Reflection on EUC Vest/BTC Exchange 2013
As I searched for a report that I’ve obviously not written, I have revisited and reflected on an exchange with EUC Vest that commenced in March, 2005 with my initial visit to Esbjerg, DK. Little did we know the consequences of these initial visits and the impact on our students and instructors at Bellingham Technical College (BTC) and EUC Vest.
In May of 2005 John Mortensen brought a group of students to the BTC welding rodeo and promptly won first prize for their welding sculpture in a general competition involving college students in the Pacific Northwest. We were off! In the late fall, closing in on Christmas, we reciprocated and traveled to Denmark for a memorable exchange at EUC Vest.
This year, 2013, we set about for an exchange that is now well defined. We have processes for participation better defined and codified. But each and every experience stands on its own. Every trip exceeds the expectations of the students and most certainly their instructors.
We did not set out in 2005 to see the largest diesel engine in the world (1962). We did not set out to see the very foundries that built these engines, nor in some cases the very foundries that mechanized the First and Second World Wars… We set out to learn the roots of our trades and crafts only to find them intermingled in the very history of the people and places we were inexorably now connected with by our exchanges.
All of our students in 2013 participated in on-the-job experiences at the work places of their Danish student hosts. All of them took me aside and thanked me for the opportunity that they had stumbled upon in their application to the exchange and their participation in it. They felt strongly that they would do whatever it took to perpetuate this exchange for future students of the Diesel and Welding programs at both EUC Vest and BTC.
The technical details of various welding processes, diesel engine technology were discussed and debated by the students from both countries and their instructors in a lively fashion the whole trip. And in fact, I even had a discussion with a student from the 2005 trip today…many of us all stay in contact; yes, including the Danish students and instructors. And their families…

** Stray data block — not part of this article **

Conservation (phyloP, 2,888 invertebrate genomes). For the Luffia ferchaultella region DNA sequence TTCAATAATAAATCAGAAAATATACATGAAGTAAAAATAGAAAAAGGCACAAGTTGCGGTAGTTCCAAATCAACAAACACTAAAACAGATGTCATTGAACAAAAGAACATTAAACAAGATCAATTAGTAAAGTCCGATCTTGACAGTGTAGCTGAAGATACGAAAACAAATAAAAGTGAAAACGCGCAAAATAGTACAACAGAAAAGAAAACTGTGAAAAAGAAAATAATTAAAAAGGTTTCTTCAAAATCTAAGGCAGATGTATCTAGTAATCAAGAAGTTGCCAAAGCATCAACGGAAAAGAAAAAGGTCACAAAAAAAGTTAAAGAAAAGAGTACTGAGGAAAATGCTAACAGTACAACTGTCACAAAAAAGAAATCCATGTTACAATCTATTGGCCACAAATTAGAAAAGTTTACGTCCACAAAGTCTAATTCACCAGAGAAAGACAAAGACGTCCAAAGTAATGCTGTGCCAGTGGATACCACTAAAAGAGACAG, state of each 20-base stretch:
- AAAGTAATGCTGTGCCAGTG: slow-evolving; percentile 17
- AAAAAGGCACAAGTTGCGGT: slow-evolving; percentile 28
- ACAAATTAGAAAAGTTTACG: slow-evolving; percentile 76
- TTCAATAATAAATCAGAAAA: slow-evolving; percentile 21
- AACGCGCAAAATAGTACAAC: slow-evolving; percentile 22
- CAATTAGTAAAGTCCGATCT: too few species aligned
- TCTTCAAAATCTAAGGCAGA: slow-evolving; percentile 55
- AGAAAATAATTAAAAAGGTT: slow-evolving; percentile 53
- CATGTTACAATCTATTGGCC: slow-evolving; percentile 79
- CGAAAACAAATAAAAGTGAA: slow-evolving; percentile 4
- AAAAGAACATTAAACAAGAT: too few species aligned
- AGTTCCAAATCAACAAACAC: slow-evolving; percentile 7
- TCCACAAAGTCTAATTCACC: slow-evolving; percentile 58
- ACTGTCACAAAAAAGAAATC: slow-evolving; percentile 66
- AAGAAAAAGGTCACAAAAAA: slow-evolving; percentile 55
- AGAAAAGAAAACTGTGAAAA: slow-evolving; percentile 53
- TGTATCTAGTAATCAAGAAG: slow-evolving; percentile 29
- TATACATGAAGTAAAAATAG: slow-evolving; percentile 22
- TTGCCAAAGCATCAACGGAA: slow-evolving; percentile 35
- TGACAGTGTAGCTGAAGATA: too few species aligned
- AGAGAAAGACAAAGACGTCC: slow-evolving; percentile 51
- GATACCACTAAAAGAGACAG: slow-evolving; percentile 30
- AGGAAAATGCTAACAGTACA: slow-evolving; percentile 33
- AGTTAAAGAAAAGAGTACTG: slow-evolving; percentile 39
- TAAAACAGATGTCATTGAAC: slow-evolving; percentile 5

This exchange has allowed a building of a community of learners that spans from the United States to Europe. We had little knowledge of this when we started this in 2005, almost 10 years ago. But at the very least, in my mind, there has been many technical issues discussed, theory debated, and language/cultural differences explored by all of us. We’re all different people because of this exchange. I’ll wager better World aware people at least. Though technical issues and education leads the exchange, I’ll wager that connections, pure people to people connections, are the most important outcome.
In education we ask many questions about outcomes. “What did we learn”, is a question often posed. We codify and parse our understanding of various societies. We discuss politics of the right, left, center and… But what do we see? I see that we’re all people in many of the same situations. Whether we’re Danish or American, we have many of the same needs and concerns in the world.
How do we measure these outcomes? Only time and the actions of our students will tell that.
And finally: This only happens because of the forethought of Inger & Jens Bruun and the Scan|Design Foundation that they created for the exchange of students from Washington State and Denmark. I often think of them looking down upon us in awe and wonder at what they created for students. Who knows if they had an inkling of the impact that this exchange has had on our students? And who knows the future impact on our two societies?
originally published here:http://learningreflectionsbtc.blogspot.com/2014/04/euc-vestbtc-exchange-2013.html